This review contains spoilers.
There’s a clear delineation between the familiar survivors and the new faces of Alexandria. They’ve been safe this whole time, while Rick and the gang have been out struggling to survive. The Alexandrians survived because they ran; the Ricktatorship survived because they pulled together and watched one another’s backs. When the going gets tough, the first response of Alexandria’s leadership is to flee for the safety of corrugated steel walls and solar panels. Meanwhile, Abraham’s first response is to run into danger to save lives even at the cost of his own.
This is a common thread in all situations where someone from Rick’s group interacts with the folks from Alexandria. They assume positions of leadership simply because they’re both more experienced and more able to do the things that need to be done, even when it puts them in grave danger. There’s something to be said for following someone into Hell when you’re behind them, not being pushed in front of them. For seasons now, we’ve seen these characters develop in the shadow of people like Rick, rarely able to assume the mantle of leadership, but now we’re watching them blossom at the expense of some hurt Alexandrian feelings.
One of the best things about this episode is the way Jennifer Lynch shows this behavior, not tells it. Glenn assumes control from Aiden in a very subtle, smooth way, and Aiden is smart enough not to fight it. Abe takes control by rushing to the aid of someone he barely knows on the fence-building team, and while Tobin might try to turn and run, he inspires the other members of the construction crew to fight with him rather than leaving him to save his own skin. And Eugene, well… Eugene’s moment of bravery is incredibly effective, since it’s not something ingrained within him like it might be with Abraham, and it’s not something he’s displayed before like Glenn. It’s as triumphant a moment for this show as we’re going to get, and it’s book-ended with both folly and tragedy. Great work from Michael Cudlitz, Stephen Yeun, and Josh McDermitt, who nails every comedic beat he can get his hands on and also puts in a great performance as the unlikely hero, finally getting his hands dirty and using both body and brain to keep his friends from too much harm.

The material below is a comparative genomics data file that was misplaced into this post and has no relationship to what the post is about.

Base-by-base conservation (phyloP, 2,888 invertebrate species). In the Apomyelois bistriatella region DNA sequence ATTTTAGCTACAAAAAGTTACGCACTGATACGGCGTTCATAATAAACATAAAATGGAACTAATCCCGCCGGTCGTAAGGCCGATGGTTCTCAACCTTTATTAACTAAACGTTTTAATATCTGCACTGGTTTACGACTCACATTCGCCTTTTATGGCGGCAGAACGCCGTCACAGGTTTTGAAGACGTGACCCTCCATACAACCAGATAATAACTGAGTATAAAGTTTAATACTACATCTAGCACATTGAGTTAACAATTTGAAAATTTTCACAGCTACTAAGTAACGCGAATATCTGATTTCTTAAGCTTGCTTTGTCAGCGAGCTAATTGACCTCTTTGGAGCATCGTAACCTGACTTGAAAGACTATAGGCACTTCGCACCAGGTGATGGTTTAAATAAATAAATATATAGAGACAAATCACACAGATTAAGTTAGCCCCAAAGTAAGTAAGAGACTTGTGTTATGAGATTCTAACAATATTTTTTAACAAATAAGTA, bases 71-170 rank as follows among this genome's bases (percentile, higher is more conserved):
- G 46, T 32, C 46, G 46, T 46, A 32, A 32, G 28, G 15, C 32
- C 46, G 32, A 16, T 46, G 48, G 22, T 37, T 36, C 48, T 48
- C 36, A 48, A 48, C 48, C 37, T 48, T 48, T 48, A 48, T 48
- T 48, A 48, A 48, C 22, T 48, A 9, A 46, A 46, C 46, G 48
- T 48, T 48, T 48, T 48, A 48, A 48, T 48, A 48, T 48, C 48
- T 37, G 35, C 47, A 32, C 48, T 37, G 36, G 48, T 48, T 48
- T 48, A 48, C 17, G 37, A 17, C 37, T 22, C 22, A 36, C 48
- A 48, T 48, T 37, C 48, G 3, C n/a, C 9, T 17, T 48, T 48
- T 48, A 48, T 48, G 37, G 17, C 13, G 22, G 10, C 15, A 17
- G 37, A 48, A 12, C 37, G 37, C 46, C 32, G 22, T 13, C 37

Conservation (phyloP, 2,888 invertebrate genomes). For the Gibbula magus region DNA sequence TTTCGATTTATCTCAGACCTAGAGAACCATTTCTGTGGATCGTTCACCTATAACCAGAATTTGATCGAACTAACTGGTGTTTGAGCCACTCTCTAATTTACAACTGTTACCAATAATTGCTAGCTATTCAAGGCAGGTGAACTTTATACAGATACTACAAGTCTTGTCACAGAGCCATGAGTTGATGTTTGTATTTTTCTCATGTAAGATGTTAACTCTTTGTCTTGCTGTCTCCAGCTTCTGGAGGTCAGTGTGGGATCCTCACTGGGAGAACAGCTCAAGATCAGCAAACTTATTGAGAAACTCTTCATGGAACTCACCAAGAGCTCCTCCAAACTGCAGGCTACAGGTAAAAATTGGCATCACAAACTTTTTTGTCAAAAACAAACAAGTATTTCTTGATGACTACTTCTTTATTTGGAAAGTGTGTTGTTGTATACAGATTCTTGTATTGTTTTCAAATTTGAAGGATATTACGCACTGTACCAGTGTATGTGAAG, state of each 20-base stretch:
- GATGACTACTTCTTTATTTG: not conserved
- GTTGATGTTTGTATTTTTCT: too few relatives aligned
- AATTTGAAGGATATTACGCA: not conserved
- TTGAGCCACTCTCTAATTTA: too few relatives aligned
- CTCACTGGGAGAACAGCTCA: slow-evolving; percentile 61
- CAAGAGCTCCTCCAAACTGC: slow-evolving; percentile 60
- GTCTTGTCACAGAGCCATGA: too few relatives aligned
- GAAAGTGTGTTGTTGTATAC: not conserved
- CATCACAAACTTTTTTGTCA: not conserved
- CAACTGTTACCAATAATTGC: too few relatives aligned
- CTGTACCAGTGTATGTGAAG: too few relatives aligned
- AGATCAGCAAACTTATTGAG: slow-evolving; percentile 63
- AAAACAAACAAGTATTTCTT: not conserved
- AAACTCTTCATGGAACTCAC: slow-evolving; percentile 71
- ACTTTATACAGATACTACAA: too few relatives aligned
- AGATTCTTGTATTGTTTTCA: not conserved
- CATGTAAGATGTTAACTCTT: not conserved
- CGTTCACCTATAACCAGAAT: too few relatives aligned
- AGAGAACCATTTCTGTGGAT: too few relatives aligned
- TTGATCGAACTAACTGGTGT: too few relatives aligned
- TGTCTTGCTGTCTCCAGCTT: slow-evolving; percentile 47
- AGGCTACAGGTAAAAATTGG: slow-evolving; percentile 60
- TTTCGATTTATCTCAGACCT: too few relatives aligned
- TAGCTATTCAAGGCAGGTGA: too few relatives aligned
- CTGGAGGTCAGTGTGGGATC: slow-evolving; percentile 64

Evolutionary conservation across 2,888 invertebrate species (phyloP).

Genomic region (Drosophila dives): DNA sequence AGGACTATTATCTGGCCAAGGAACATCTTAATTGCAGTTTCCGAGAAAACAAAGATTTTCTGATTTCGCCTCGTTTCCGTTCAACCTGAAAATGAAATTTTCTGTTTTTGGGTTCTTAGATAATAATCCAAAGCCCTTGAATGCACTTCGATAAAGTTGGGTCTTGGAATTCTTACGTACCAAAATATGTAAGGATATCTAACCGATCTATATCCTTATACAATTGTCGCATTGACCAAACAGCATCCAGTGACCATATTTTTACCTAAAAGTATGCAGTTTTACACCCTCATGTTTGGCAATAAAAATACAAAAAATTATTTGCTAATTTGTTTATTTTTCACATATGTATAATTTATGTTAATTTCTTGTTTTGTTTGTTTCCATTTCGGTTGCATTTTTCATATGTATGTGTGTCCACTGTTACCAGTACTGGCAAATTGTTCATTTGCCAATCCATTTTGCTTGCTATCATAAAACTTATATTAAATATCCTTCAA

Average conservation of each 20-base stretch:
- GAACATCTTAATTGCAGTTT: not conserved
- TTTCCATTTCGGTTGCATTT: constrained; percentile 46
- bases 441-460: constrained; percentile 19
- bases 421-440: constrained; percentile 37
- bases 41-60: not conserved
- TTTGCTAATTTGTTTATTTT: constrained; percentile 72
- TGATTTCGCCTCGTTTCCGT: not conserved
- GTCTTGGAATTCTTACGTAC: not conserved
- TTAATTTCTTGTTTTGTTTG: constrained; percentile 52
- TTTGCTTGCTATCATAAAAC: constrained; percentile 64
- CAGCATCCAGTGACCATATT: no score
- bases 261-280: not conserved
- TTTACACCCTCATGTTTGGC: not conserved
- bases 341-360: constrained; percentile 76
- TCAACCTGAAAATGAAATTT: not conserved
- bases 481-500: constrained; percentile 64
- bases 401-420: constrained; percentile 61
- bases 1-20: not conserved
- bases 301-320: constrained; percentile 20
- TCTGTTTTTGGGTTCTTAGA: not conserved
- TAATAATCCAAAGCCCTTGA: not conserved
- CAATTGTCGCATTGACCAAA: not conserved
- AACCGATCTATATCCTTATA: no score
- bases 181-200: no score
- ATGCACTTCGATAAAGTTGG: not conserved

Unfortunately, even Eugene finding his guts and Glenn’s standard heroics don’t save the day for everyone. There’s a lot of bloodshed this week, handled deftly by Jennifer Lynch’s ability to frame a shot and KNB FX’s ability to stuff a rubber stomach full of corn syrup and barbequed sausages. There’s been gore throughout The Walking Dead‘s five seasons, but never quite like this. Pity poor Noah, who takes the required steps forward to develop as a character only to fall victim to tragedy. (Some traps the show won’t escape, even if Matthew Negrete is able to imbue it with significant amounts of emotion.) The scene itself is familiar to zombie fans—if you’ve seen Day Of The Dead as many times as I have, you were waiting for Noah to gurgle out “I hope you choke!” as the zombies played with his entrails—but it’s a testament to just how much gorgeous red splatter AMC will hit the airwaves. Aiden’s impalement was no easy feat, either, but nothing quite as unsettling as Noah’s final moments because Noah didn’t deserve it.
That happens a lot on The Walking Dead. Bad things happen to good people, like Jessie and Sam (if you’re to believe Carol’s interpretation of events). She’s a cautious woman, and it’s a great performance from Melissa McBride, because Carol might threaten Sam and tell him not to talk, but you can see in her face that she’s aching to reach out to the poor boy, and when he confesses without admitting it that he’s in an abusive situation, poor Carol is overcome with emotion. It’s handled as sensitively as this show can handle any issue, despite Carol’s first instinct being to go kill the town physician after he awkwardly attempts to bro out with Rick.
Everyone brings baggage into Alexandria, and nobody brings more baggage than Carol. Is she reading the situation right, or is this going to create trouble where none exists? I’m not quite sure yet. It might be an abusive situation, or Carol just might be so hypersensitive to it that being thrust back into the familiar suburban environs of Alexandria just might be bringing up her own post-traumatic issues. Certainly it’s doing a number on Gabriel, who throws Rick and the gang under the bus in such a fashion that I don’t see any way for Deanna to believe him over, say, Aaron and Eric’s opinion of the group, or her own eyes for that matter.
The flaws in Alexandria grow more apparent with every passing week, but it’s pretty clear that Rick and the gang are going to do their best to make it work, even if that means putting themselves into some sort of meat grinder of domestic chaos. It’s kind of impressive that at this stage of the show, they’re still able to improve on the show’s weaker dramatic element without losing the teeth of the horror. In fact, those teeth might be sharpened by us caring about the characters as people, rather than familiar comic book drawings brought to life.
Read Ron’s review of the previous episode, Forget, here.
US Correspondent Ron Hogan is still trying to figure out who Deanna is, and what her endgame might be. Surely she didn’t just import a bunch of strangers to take over her town. Unless she did? Find more by Ron daily at Shaktronics and PopFi.
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